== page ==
Sunday, March 28th, 2010 - 12:47
Dr. Satish Nambisan is a widely-recognized researcher and thought-leader in the broad areas of entrepreneurship & innovation management. He is Professor of Entrepreneurship & Technology Management in the Management department at the Sheldon B. Lubar School of Business, University of Wisconsin-Milwaukee. He also holds a joint position as Professor of Industrial & Manufacturing Engineering in the College of Engineering & Applied Sciences at UWM.
He conducts research in the areas of entrepreneurship, technology & innovation management, and technology strategy. His current work focuses on network-centric (collaborative) innovation; new venture strategy in the technology sector; entrepreneurship in innovation ecosystems; technology commercialization; customer co-innovation and value co-creation; and social innovation/entrepreneurship.
His research publications have appeared in several premier management journals including Management Science, Organization Science, Academy of Management Review, Harvard Business Review, MIT Sloan Management Review, and Stanford Social Innovation Review.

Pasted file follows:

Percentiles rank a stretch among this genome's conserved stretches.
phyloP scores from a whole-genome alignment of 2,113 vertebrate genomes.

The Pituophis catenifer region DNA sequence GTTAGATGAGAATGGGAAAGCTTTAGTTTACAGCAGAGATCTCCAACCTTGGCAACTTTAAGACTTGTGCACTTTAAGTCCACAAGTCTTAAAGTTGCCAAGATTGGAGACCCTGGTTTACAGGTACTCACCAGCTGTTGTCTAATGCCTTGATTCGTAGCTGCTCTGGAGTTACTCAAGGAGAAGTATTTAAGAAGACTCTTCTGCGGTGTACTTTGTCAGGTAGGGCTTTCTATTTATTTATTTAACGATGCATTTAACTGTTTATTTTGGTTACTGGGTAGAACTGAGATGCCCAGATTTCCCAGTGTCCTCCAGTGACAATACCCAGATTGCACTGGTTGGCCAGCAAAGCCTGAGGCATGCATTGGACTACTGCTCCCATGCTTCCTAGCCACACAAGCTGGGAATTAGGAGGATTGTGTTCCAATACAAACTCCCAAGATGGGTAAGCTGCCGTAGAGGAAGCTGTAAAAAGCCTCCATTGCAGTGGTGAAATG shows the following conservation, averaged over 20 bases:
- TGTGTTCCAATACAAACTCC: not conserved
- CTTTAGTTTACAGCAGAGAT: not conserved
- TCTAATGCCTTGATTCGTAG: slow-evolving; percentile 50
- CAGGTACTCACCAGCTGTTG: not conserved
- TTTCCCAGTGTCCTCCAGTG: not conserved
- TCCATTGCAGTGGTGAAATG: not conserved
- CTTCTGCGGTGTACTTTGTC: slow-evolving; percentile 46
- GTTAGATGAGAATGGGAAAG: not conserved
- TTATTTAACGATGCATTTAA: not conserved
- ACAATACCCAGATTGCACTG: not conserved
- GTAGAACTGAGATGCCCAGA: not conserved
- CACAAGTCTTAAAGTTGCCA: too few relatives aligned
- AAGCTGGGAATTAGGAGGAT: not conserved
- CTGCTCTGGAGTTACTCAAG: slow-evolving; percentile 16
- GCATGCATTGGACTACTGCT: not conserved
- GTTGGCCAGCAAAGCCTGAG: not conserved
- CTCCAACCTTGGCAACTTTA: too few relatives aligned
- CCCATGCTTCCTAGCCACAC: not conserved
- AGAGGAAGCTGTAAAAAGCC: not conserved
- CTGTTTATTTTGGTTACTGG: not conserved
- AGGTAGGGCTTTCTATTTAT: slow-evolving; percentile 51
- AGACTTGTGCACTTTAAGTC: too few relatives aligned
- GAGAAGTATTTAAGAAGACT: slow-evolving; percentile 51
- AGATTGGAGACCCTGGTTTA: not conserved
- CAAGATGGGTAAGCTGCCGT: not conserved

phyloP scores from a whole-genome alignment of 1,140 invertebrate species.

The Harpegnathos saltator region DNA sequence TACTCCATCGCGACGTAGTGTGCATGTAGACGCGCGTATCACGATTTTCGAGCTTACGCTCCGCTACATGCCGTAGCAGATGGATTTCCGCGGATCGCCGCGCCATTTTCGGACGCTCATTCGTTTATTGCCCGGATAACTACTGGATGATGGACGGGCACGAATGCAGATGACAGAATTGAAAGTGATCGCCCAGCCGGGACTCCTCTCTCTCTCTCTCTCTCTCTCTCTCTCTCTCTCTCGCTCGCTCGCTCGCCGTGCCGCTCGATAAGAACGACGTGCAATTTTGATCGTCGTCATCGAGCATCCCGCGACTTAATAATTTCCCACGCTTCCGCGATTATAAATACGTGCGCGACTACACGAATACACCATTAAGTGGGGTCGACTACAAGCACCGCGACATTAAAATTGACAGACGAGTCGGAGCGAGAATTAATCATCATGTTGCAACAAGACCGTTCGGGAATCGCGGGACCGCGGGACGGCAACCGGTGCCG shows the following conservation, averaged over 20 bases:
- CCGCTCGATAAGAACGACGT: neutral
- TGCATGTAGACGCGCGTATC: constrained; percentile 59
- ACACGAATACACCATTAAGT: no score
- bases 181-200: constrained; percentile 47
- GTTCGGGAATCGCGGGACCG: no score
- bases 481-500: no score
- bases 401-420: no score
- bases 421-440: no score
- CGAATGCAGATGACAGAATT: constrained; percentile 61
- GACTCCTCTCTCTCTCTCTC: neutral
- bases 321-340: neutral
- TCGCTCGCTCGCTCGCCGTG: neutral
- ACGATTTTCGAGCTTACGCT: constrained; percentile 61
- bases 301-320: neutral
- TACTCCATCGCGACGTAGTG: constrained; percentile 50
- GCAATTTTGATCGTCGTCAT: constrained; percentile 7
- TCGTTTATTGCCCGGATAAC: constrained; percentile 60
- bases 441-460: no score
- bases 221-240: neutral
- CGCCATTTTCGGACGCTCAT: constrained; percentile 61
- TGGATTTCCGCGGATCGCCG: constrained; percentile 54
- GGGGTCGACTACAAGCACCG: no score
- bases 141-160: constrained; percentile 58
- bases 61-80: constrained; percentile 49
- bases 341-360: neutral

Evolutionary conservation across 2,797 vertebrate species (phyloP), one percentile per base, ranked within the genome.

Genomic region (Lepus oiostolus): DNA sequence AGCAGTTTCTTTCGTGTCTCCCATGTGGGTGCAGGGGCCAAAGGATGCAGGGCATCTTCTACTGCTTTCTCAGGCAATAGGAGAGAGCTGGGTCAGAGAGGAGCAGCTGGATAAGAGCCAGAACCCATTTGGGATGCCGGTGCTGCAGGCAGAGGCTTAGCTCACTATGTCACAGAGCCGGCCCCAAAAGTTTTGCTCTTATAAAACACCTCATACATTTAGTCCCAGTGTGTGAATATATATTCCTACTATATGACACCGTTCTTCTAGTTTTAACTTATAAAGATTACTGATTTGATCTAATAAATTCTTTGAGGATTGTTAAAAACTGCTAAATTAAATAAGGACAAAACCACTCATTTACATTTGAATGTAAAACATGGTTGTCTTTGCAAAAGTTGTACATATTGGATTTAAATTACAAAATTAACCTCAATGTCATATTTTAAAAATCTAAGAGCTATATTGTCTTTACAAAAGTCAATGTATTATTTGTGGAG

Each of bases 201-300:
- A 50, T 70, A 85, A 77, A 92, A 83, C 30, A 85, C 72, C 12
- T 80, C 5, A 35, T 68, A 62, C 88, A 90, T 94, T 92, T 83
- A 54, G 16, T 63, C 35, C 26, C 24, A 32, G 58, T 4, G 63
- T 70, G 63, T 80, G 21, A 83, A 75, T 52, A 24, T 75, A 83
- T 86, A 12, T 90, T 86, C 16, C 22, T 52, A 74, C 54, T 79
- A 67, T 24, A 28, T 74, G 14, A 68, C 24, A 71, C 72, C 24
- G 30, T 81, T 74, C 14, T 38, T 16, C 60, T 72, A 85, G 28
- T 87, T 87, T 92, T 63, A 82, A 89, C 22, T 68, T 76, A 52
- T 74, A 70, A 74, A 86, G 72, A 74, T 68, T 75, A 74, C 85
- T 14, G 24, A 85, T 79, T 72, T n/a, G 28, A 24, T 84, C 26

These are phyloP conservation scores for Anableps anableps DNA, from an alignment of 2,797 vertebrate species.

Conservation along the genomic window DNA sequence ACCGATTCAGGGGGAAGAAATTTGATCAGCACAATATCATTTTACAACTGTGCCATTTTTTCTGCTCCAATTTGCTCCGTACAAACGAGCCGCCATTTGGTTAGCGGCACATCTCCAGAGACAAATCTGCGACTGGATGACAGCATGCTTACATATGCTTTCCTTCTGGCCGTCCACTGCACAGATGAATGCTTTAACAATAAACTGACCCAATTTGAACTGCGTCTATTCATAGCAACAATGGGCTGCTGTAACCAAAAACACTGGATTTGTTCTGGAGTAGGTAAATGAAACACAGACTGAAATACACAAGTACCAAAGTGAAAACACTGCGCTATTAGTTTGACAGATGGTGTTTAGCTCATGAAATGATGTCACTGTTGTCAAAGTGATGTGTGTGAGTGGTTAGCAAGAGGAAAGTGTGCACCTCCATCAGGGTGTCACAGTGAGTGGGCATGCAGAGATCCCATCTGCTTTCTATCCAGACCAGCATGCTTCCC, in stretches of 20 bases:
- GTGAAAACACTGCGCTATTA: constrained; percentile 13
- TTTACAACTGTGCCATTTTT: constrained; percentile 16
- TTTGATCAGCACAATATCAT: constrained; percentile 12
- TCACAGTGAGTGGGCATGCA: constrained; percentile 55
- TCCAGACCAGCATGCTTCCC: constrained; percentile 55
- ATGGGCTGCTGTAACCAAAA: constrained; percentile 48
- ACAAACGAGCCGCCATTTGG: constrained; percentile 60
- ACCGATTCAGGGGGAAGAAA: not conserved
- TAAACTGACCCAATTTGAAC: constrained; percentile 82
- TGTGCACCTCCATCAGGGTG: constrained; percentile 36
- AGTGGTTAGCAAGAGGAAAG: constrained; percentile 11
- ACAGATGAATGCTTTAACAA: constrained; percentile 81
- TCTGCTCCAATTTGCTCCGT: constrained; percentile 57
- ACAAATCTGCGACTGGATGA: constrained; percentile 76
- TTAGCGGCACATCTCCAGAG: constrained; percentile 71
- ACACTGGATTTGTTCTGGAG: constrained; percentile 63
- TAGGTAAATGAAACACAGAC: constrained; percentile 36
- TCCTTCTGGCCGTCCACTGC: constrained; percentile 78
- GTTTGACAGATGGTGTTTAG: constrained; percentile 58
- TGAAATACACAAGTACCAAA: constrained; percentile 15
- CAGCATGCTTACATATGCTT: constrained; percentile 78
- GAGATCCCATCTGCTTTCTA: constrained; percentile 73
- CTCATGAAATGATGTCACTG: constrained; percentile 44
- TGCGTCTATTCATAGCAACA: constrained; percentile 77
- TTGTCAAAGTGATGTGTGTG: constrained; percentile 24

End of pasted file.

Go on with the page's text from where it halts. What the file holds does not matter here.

He has authored two books – The Global Brain: Your Roadmap for Innovating Faster and Smarter in a Networked World (Wharton School Publishing, 2007) and Information Technology and Product Development (Springer, 2009).
Prior to joining UWM, he was Professor of Technology Management & Strategy at the Lally School of Management, Rensselaer Polytechnic Institute. During the year 2005-2006 he was a Visiting Faculty at the Kellogg School of Management, Northwestern University. He has also held visiting appointment at the Institute for Entrepreneurship and Innovation, Vienna University of Economics and Business Administration, Vienna, Austria.
Dr. Nambisan speaks, consults, and conducts executive education both domestically and internationally in the areas of innovation management, technology management, software development, and product development. His clients include Microsoft, IBM, 3M, P&G, SAP, ASAP & The Center, and the Philadelphia Science Center.